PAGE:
One former government official said the cost estimate for the replacement system suggested a new ICBM, an approach that he questioned.

It’s “hard to believe” the Pentagon would choose to design and build a new missile because there is no military need to do so, retired Col. Mark Cancian, who recently left the U.S. Office of Management and Budget after seven years as director of its force structure and management division, said in June 15 interview.

Cancian, now a senior adviser in the International Security Program at the Center for Strategic and International Studies, added that there is “no way the Air Force can afford” a new fleet of ICBMs given the cost of plans to modernize other elements of the U.S. nuclear arsenal, such as building new ballistic missile submarines and long-range bombers.

A 2014 report by the RAND Corp. on the future of the ICBM force found that “any new ICBM alternative will very likely cost almost two times—and perhaps even three times—more than incremental modernization of the current Minuteman III system.”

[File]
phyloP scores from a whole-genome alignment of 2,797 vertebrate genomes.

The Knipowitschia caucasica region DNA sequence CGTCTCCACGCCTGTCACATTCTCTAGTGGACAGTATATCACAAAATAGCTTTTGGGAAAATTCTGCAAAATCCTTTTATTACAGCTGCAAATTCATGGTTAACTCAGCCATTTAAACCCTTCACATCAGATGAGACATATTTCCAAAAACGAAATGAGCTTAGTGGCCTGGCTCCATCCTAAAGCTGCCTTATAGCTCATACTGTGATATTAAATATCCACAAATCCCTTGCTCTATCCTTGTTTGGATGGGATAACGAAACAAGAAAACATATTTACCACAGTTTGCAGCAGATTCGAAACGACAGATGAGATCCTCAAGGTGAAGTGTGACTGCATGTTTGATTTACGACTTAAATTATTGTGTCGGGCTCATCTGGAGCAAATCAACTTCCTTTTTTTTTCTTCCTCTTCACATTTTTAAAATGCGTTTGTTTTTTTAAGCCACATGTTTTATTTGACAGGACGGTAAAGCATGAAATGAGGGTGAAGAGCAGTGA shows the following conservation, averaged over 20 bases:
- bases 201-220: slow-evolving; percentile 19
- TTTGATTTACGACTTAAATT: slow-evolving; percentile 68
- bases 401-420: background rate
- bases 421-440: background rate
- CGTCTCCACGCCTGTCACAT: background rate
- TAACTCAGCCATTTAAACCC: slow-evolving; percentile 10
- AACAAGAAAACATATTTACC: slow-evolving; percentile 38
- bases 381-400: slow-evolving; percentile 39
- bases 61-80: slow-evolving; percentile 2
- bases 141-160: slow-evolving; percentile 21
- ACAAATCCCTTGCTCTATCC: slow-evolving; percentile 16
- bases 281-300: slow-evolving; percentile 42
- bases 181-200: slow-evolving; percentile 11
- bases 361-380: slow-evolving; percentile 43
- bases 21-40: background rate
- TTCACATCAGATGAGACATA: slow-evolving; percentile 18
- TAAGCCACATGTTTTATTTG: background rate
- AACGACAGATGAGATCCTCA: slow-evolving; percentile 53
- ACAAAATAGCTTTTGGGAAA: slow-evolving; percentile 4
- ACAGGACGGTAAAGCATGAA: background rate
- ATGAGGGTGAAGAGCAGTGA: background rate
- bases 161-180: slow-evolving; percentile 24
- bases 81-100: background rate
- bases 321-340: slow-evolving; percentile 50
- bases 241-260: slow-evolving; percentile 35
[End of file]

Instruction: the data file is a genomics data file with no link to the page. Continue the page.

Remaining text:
The GBSD program is slated to face a key acquisition milestone early next year, when the defense secretary’s office will decide whether the program should proceed to the next stage of the acquisition process. This stage includes maturing the technology, refining requirements, and finalizing cost estimates for the program.

In the lead-up to this decision point, known as a milestone A decision, the Defense Department is reviewing the acquisition strategy for the program.

Cancian said that although the Air Force may be evaluating a new missile, this approach is not yet a formal Air Force plan or recommendation. “A lot could change” when the program “comes up for decision and has to compete with other programs,” he said.

ICBMs make up the land-based leg of the U.S. nuclear triad of delivery systems, which also consists of submarine-launched missiles and long-range bombers. Long-range bombers can carry air-launched cruise missiles and gravity bombs.

In a speech in Berlin on June 19, 2013, President Barack Obama said he would seek to reduce the numbers of U.S. and Russian deployed strategic nuclear weapons by up to one-third. (Photo by Mathias Krohn/ullstein bild via Getty Images)

The deployed Minuteman III missiles are dispersed in underground silos at three U.S. bases: Minot Air Force Base in North Dakota, Malmstrom Air Force Base in Montana, and F.E. Warren Air Force Base in Wyoming. Each missile is deployed with one nuclear warhead.